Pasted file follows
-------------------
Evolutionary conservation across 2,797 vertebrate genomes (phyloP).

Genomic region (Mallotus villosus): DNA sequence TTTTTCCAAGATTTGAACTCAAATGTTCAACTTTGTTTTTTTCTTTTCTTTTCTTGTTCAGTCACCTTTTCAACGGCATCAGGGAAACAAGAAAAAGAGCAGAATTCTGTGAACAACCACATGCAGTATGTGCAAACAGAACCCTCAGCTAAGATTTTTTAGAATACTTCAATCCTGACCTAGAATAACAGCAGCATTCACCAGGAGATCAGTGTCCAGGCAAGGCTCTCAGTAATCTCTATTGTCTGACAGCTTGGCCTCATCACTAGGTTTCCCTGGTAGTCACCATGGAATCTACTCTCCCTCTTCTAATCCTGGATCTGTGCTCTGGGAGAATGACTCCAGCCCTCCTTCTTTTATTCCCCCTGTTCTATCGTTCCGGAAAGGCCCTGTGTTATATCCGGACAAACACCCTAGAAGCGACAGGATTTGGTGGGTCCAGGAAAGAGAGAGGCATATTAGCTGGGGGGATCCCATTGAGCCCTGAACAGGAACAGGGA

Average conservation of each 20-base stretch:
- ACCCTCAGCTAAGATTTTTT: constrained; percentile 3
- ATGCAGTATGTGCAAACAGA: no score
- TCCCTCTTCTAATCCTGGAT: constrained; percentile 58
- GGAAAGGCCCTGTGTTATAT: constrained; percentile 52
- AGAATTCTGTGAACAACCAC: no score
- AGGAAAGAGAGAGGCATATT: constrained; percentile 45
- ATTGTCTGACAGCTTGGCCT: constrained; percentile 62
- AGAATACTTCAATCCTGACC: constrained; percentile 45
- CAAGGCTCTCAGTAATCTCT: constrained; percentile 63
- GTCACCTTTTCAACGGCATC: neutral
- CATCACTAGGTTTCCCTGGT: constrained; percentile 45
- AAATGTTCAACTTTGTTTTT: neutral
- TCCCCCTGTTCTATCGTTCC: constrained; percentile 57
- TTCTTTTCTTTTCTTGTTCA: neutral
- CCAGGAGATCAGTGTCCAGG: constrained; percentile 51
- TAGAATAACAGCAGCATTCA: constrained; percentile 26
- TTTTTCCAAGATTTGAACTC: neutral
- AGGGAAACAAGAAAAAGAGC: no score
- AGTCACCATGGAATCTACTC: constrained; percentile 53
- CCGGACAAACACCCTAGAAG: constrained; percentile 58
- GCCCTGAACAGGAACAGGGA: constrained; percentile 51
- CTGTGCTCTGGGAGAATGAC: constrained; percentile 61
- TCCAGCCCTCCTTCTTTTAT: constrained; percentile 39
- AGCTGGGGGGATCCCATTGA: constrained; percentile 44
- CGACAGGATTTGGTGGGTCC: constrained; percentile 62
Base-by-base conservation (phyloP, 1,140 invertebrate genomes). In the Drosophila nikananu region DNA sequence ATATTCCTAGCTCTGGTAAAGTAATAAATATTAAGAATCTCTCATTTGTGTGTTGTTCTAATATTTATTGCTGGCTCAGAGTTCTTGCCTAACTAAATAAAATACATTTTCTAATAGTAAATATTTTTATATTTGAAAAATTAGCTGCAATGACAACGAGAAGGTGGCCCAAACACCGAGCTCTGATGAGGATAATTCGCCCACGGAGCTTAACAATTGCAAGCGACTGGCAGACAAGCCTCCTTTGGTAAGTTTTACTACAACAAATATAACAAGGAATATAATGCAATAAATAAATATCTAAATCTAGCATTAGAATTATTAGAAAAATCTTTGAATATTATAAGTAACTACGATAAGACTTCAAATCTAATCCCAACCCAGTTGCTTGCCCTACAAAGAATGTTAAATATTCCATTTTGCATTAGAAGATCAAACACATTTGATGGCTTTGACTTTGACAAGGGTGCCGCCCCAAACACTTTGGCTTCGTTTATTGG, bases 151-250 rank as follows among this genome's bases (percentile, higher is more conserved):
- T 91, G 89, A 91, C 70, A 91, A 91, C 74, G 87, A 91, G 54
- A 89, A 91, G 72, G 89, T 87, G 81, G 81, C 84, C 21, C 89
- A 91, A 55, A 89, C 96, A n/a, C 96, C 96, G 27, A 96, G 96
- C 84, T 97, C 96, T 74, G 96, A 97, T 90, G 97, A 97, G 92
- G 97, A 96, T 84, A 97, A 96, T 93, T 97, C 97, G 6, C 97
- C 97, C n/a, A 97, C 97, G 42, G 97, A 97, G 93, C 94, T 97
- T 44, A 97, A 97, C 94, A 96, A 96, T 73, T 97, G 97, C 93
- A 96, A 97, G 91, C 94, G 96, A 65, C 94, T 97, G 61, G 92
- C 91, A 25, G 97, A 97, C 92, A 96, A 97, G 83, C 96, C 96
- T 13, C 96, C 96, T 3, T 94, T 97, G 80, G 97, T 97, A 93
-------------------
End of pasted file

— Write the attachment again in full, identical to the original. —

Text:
Evolutionary conservation across 2,797 vertebrate genomes (phyloP).

Genomic region (Mallotus villosus): DNA sequence TTTTTCCAAGATTTGAACTCAAATGTTCAACTTTGTTTTTTTCTTTTCTTTTCTTGTTCAGTCACCTTTTCAACGGCATCAGGGAAACAAGAAAAAGAGCAGAATTCTGTGAACAACCACATGCAGTATGTGCAAACAGAACCCTCAGCTAAGATTTTTTAGAATACTTCAATCCTGACCTAGAATAACAGCAGCATTCACCAGGAGATCAGTGTCCAGGCAAGGCTCTCAGTAATCTCTATTGTCTGACAGCTTGGCCTCATCACTAGGTTTCCCTGGTAGTCACCATGGAATCTACTCTCCCTCTTCTAATCCTGGATCTGTGCTCTGGGAGAATGACTCCAGCCCTCCTTCTTTTATTCCCCCTGTTCTATCGTTCCGGAAAGGCCCTGTGTTATATCCGGACAAACACCCTAGAAGCGACAGGATTTGGTGGGTCCAGGAAAGAGAGAGGCATATTAGCTGGGGGGATCCCATTGAGCCCTGAACAGGAACAGGGA

Average conservation of each 20-base stretch:
- ACCCTCAGCTAAGATTTTTT: constrained; percentile 3
- ATGCAGTATGTGCAAACAGA: no score
- TCCCTCTTCTAATCCTGGAT: constrained; percentile 58
- GGAAAGGCCCTGTGTTATAT: constrained; percentile 52
- AGAATTCTGTGAACAACCAC: no score
- AGGAAAGAGAGAGGCATATT: constrained; percentile 45
- ATTGTCTGACAGCTTGGCCT: constrained; percentile 62
- AGAATACTTCAATCCTGACC: constrained; percentile 45
- CAAGGCTCTCAGTAATCTCT: constrained; percentile 63
- GTCACCTTTTCAACGGCATC: neutral
- CATCACTAGGTTTCCCTGGT: constrained; percentile 45
- AAATGTTCAACTTTGTTTTT: neutral
- TCCCCCTGTTCTATCGTTCC: constrained; percentile 57
- TTCTTTTCTTTTCTTGTTCA: neutral
- CCAGGAGATCAGTGTCCAGG: constrained; percentile 51
- TAGAATAACAGCAGCATTCA: constrained; percentile 26
- TTTTTCCAAGATTTGAACTC: neutral
- AGGGAAACAAGAAAAAGAGC: no score
- AGTCACCATGGAATCTACTC: constrained; percentile 53
- CCGGACAAACACCCTAGAAG: constrained; percentile 58
- GCCCTGAACAGGAACAGGGA: constrained; percentile 51
- CTGTGCTCTGGGAGAATGAC: constrained; percentile 61
- TCCAGCCCTCCTTCTTTTAT: constrained; percentile 39
- AGCTGGGGGGATCCCATTGA: constrained; percentile 44
- CGACAGGATTTGGTGGGTCC: constrained; percentile 62
Base-by-base conservation (phyloP, 1,140 invertebrate genomes). In the Drosophila nikananu region DNA sequence ATATTCCTAGCTCTGGTAAAGTAATAAATATTAAGAATCTCTCATTTGTGTGTTGTTCTAATATTTATTGCTGGCTCAGAGTTCTTGCCTAACTAAATAAAATACATTTTCTAATAGTAAATATTTTTATATTTGAAAAATTAGCTGCAATGACAACGAGAAGGTGGCCCAAACACCGAGCTCTGATGAGGATAATTCGCCCACGGAGCTTAACAATTGCAAGCGACTGGCAGACAAGCCTCCTTTGGTAAGTTTTACTACAACAAATATAACAAGGAATATAATGCAATAAATAAATATCTAAATCTAGCATTAGAATTATTAGAAAAATCTTTGAATATTATAAGTAACTACGATAAGACTTCAAATCTAATCCCAACCCAGTTGCTTGCCCTACAAAGAATGTTAAATATTCCATTTTGCATTAGAAGATCAAACACATTTGATGGCTTTGACTTTGACAAGGGTGCCGCCCCAAACACTTTGGCTTCGTTTATTGG, bases 151-250 rank as follows among this genome's bases (percentile, higher is more conserved):
- T 91, G 89, A 91, C 70, A 91, A 91, C 74, G 87, A 91, G 54
- A 89, A 91, G 72, G 89, T 87, G 81, G 81, C 84, C 21, C 89
- A 91, A 55, A 89, C 96, A n/a, C 96, C 96, G 27, A 96, G 96
- C 84, T 97, C 96, T 74, G 96, A 97, T 90, G 97, A 97, G 92
- G 97, A 96, T 84, A 97, A 96, T 93, T 97, C 97, G 6, C 97
- C 97, C n/a, A 97, C 97, G 42, G 97, A 97, G 93, C 94, T 97
- T 44, A 97, A 97, C 94, A 96, A 96, T 73, T 97, G 97, C 93
- A 96, A 97, G 91, C 94, G 96, A 65, C 94, T 97, G 61, G 92
- C 91, A 25, G 97, A 97, C 92, A 96, A 97, G 83, C 96, C 96
- T 13, C 96, C 96, T 3, T 94, T 97, G 80, G 97, T 97, A 93